Calusa Shell Mound Trail (CLOSED) is a 1/3-mile-long loop accessible interpretive boardwalk that is located near the end of the wildlife drive. The trail meanders through a hardwood hammock that has grown on top of an ancient Calusa Shell Mound. Visitors will lean about the ancient indigenous people of the area, as well as the unique hammock environment while reading interpretive panels. This is an excellent place to spot warblers and other migratory songbirds during the spring and fall migrations.
Located off Tarpon Bay Road, the FREE Bailey Tract is a unique area of the refuge. This 100-acre parcel is an interior wetland where freshwater plants and wildlife dominate. The trails can be accessed by walking or biking from sunrise to sunset. Those searching for freshwater bird species and song birds are not often disappointed during the spring and fall migration. Also seen in this area are numerous alligators and turtles. A lucky visitor may even see a bobcat or otter!
J.N. "Ding" Darling National Wildlife Refuge consists of 6,470+ acres of mangrove forest, submerged seagrass beds, cordgrass marshes, and sub-tropical hardwood hammocks located on the barrier island of Sanibel, Florida. Approximately 2,620 acres of the refuge are designated by congress as a Federal Wilderness Area.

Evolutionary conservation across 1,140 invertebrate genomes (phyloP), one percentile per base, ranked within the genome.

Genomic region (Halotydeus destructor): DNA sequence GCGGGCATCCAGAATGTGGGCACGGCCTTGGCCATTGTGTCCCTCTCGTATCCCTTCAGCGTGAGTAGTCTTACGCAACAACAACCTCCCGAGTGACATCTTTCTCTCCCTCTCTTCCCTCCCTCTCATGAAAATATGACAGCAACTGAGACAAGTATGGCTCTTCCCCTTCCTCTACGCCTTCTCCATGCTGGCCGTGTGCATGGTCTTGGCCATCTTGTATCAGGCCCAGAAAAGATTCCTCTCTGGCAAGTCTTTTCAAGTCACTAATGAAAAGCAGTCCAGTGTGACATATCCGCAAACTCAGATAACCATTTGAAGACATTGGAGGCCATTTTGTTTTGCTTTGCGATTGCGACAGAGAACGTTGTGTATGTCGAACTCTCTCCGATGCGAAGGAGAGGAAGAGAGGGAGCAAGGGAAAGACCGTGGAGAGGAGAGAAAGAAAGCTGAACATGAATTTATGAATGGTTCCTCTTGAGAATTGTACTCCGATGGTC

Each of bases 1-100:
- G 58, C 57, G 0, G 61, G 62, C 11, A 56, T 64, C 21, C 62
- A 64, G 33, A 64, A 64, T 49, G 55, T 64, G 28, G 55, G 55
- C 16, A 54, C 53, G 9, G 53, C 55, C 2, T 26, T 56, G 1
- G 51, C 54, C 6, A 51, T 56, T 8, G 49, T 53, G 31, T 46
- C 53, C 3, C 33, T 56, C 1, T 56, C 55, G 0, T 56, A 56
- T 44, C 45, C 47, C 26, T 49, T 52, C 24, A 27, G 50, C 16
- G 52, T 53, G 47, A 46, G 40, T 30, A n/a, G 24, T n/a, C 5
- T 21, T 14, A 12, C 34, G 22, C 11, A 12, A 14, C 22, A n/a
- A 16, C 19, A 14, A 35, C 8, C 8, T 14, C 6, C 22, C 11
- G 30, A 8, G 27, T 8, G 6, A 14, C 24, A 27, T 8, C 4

Other Facilities in the Complex
The J.N. "Ding" Darling National Wildlife Refuge is managed as part of the Southwest Florida Gulf Coast National Wildlife Refuge Complex.
A National Wildlife Refuge Complex is an administrative grouping of two or more refuges, wildlife management areas or other refuge conservation areas that are primarily managed from a central office location. Some refuges are grouped into a refuge complexwhere they occur in a similar ecological region, such as a watershed or ecosystem, and have related purposes and management goals. Typically, a project leader oversees the general management of all refuges within the complex and refuge managers are responsible for operations at specific refuges. Supporting staff, composed of administrative, law enforcement, biological, fire, visitor services, and maintenance professionals, typically are centrally located and support all refuges within the complex.
The J.N. "Ding" Darling National Wildlife Refuge is part of a larger complex that encompasses the Caloosahatchee National Wildlife Refuge, Matlacha Pass National Wildlife Refuge, Pine Island National Wildlife Refuge, and Island Bay National Wildlife Refuge, Florida Panther National Wildlife Refuge, and Ten Thousand Islands National Wildlife Refuge. The majority of the lands in these refuges are nesting and roosting islands.
Rules and Policies
The Wildlife Drive and trails are open from sunrise to sunset with an entrance pass or fee. Federal Passes are available at the Fee Booth and Tarpon Bay Explorers.
The Refuge is open for nature photography, wildlife observation, fishing, environmental education and interpretation. To protect the natural resources of the Refuge and to provide all visitors with a safe and enjoyable wildlife experience, please observe all Refuge signs and regulations in handouts and brochures.